• Sub-Saharan Africa


    Global Information

    • Polypoidal choroidal vasculopathy (PCV) primarily affects pigmented individuals, especially Asians and African-Americans; however, it is now also recognized in the white population.
    • Typically presents in 6th to 7th decade of life, though may present earlier than other forms of macular degeneration
    • Whites are affected to a lesser extent and with different clinical features
    • Table 1 highlights the observed differences in PCV characteristics across ethnicities.

    Table 1: Polypoidal Choroidal Vasculopathy Demographics and Characteristics


    Mean Age

    % Male

    % Bilateral

    % Peripapillary Involving











    Regional Information (Africa)

    • In a 5-year review among patients attending the Retina Clinic of the University College Hospital Ibadan, Nigeria
      • 10 cases of PCV
      • Mean age: 58 years
      • 25% Male



    • Shared risk factors with AMD-CNV
      1. Age, male gender, smoking, hypertension, coronary artery disease, and hyperlipidemia
      2. Female gender was found to be a protective factor
      3. Large study in Korea: Age, body mass index (BMI), and higher education to be more strongly associated with PCV than AMD-CNV
    • Ocular risk factors
      1. A history of CSC
    • Systemic biomarkers
      1. C-reactive protein (CRP)
      2. Homocysteine
      3. Matrix metalloproteinase (MMP)
    • Aqueous/vitreous biomarkers
      1. a. Interleukin-1b (IL-1b)
      2. VEGF
      3. Pigment epithelium derived factor (PEDF)


    PCV is a neovascular and hemorrhagic disorder of the choroid.


    • Degeneration of the walls of arterioles, capillaries, and large, dilated venules
    • Large vascular channels and “polypoid” formations (Figure 9)
    • Thickened capillary basement membranes
    • Hyalinization of choroidal vessels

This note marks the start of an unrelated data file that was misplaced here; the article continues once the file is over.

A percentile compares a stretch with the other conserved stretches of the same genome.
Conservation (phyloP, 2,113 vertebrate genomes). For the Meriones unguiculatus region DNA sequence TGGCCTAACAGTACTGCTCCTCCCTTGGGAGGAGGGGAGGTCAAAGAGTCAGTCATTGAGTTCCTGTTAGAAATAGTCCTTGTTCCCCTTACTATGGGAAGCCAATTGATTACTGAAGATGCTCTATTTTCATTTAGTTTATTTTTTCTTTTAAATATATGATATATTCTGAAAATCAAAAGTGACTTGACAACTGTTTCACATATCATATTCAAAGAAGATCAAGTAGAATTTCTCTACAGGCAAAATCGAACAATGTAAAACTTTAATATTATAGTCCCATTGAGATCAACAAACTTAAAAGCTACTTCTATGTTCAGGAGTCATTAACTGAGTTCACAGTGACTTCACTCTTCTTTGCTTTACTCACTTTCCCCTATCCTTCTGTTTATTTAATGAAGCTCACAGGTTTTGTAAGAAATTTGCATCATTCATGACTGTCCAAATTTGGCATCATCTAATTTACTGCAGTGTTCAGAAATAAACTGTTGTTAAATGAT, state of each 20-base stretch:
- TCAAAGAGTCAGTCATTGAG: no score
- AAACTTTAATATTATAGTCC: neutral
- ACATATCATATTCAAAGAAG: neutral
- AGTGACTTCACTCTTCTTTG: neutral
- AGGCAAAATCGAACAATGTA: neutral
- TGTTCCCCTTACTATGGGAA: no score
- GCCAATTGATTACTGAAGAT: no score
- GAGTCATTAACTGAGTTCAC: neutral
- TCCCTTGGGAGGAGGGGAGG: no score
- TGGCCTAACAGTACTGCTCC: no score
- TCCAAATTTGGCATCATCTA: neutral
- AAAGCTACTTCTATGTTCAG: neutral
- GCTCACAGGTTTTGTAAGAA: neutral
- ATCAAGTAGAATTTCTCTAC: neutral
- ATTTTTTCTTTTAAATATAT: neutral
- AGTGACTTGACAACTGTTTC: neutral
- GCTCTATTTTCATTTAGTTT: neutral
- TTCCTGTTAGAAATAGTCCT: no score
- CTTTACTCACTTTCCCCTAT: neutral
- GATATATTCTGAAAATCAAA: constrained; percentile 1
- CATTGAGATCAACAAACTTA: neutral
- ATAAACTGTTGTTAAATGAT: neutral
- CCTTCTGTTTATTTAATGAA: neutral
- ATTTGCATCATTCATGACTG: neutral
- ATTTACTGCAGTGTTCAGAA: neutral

• Exudation of fibrin and plasma

    Genetic Factors

    • Gene HTRA1 is associated with PCV as well as neovascular AMD
    • Complement factor H (CFH) variants rs3753394 and rs 800292 are associated with PCV
    • CRP levels are higher in PCV patients and in AMD patients than in control patients
    • I62V variant of CFH is associated with PCV in Japanese patients
    • ARMS2 gene for mitochondrial photoreceptor protein is associated with PCV in Japanese patients
    • CETP genetic variants to be associated with a high risk of PCV and is concordant with reports of elevated HDL as a risk factor for AMD, suggesting possible involvement of the high-density lipoprotein pathway
    • Recent meta-analysis (2015)
      • Complement cascade (CFH Y402H SNP rs1061170, CFH I62V SNP rs800292, C2 SNP rs547154, CFB SNP rs4151657, RDBP SNP rs3880457, and SKIV2L SNPs rs2075702 and rs429608)
      • Inflammatory pathway (TNFRSF10A-LOC389641SNP rs13278062 and BEST-C4orf14-POLR2B-IGFBP7 SNP rs1713985)
      • Extracellular matrix/basement membrane regulation pathway (ARMS2 A69S SNP rs10490924 and HTRA1 promoter SNP rs11200638) and lipid metabolism pathway (CETP SNP rs3764261)
      • Previously associated with PCV (ARMS2, HTRA1, C2, CFB, ELN, LIPC, LPL, ABCA1, VEGF-A, TLR3, LOXL1, SERPING1, and PEDF) were not significantly associated with PCV in this meta-analysis
    • Genotype associated with retreatment response
      • ARMS2 LOC387715 rs10490924 variant: larger lesion size, higher likelihood of vitreous hemorrhage, and worse visual outcome after PDT or combination therapy
      • ARMS2 A69S risk genotype :higher risk for second eye involvement
      • CFH I62V polymorphism: associated with choroidal thickness
      • ARMS2 A69S (rs10490924), HTRA1-rs11200638, PEDF gene polymorphism (SERPINF1 rs12603825): poor outcome after PDT